Deep within the hidden recesses of the Pentagon, lurks a nondescript DoD group called the Joint Personnel Recovery Agency, the lead agency apparently, for interviewing recovered, rescued or deserter prisoners of war, and other captives.
Among their latest achievements, is realizing the fall out gathered from interviews (interrogations?) of Army Sgt. Bowe Bergdahl. A lead representative of that group, Terrance Russell, gave evidence at Bergdahl’s sentencing that the deserter/traitor provided a “gold mine” of useful intelligence about the militants who held him captive for years in Pakistan. Well, so did Mata Hari!
Russell testified that Bergdahl’s decision to abandon his post in 2009 produced an unintended consequence, by revealing the tactics used by the Taliban, their methods of imprisoning captured soldiers and, presumably, their own interview techniques. As a result, military doctrine on how to avoid capture and evade, and escape if captured, was updated.
I wonder at what point, after Bergdahl’s return in Obama’s infamous trade deal, did the “interrogations” of Bergdahl cease and the thrust change to “interviews” by Russell’s JPRA group? Because of the seriousness of Bergdahl’s offense any interrogations would be under Miranda warning as criminal. So, who decided to cease ‘Interrogations’ for criminal offenses in favor of ‘interviews’ simply to update military doctrine on escape and evasion? Has justice really been served? I ask because in my twenty-one years career as a military CE/CI/Criminal investigator, we had to be sensitive to the direction any investigation could take. In Bowe Bergdahl’s case, his desertion directly caused the deaths and injuries of other US soldiers.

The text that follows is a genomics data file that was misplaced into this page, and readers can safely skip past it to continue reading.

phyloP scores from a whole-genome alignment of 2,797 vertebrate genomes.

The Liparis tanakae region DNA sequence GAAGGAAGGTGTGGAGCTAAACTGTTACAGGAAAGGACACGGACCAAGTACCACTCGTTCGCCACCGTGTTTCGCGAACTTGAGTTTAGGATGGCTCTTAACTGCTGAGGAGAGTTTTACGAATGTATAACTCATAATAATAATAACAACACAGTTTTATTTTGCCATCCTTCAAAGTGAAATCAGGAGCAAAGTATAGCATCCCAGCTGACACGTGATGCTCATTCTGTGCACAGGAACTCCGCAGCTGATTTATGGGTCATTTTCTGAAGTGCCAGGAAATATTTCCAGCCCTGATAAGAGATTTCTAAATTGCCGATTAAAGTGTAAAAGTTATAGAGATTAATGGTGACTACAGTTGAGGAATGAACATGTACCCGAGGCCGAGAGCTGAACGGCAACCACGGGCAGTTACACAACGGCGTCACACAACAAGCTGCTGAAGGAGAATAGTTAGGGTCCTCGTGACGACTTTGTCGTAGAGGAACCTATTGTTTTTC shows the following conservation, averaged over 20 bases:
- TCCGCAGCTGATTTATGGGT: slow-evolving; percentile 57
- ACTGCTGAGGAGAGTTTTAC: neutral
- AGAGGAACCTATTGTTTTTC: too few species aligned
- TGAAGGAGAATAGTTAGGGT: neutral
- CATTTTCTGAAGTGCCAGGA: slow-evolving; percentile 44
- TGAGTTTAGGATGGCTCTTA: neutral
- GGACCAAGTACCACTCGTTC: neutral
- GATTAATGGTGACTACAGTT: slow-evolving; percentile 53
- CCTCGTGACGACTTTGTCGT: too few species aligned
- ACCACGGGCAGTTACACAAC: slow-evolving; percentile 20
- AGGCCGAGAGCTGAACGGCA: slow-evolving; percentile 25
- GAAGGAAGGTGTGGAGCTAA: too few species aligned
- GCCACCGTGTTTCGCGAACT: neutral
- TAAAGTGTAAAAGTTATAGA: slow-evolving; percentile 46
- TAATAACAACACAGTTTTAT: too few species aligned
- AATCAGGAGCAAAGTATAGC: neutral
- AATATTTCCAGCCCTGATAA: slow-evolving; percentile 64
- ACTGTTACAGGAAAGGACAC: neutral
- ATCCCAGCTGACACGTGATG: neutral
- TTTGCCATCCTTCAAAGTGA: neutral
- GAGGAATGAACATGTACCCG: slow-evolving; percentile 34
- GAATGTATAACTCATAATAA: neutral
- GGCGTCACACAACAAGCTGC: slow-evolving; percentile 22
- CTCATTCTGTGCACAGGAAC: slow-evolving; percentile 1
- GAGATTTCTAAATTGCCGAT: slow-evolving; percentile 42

Russell, whose group produces training and doctrine materials, testified that “Bergdahl’s debriefing added to lessons taught to US troops and allied militaries,” adding that Bergdahl still has intelligence that has yet to be collected that could still help troops in Afghanistan. Of course, now it’s too late. Bergdahl will be on the run hiding from the retribution that will seek him out.
I’m not faulting Terrance Russell or his information collection group for doing their jobs. His work helps keep military field doctrine up to date. It’s a necessary element of theater survival that all troops need to know. Russell’s enthusiasm for doing his job properly is also revealed when he said: “can you give him to me now? I need him now. I needed him three years ago,” “The fact I can’t get that information is wrong.” Russell testified that he had debriefed more than 120 American captives, more than any other US official….Source: Washington Post. 31Oct17 .
The defense appeared to use testimony from Russell and a former Defense Intelligence Agency analyst, to suggest that there is a national security interest in showing Bergdahl leniency. US Army Col. Jeffery R. Nance, the presiding judge, apparently thought that Bergdahl’s potential punishment, life imprisonment, was simply too much for this army snowflake as he had already suffered enough under the Taliban.
So, the rehabilitation of Bowe Bergdahl, who pleaded guilty Oct. 16 to desertion and misbehavior before the enemy begins. However, there is another unintended consequence: the resentment remains and will fester. How does injustice match resentment? By what remaining Obama values are soldiers to be assuaged of Bergdahl’s crimes? When did mistreatment by the enemy mitigate justifiable punishment of an offenders true crimes? Don’t you wonder too?
Remember, freedom is the goal, the Constitution is the way. Now, go get ‘em!
IMAGE: EPA; AP; Reuters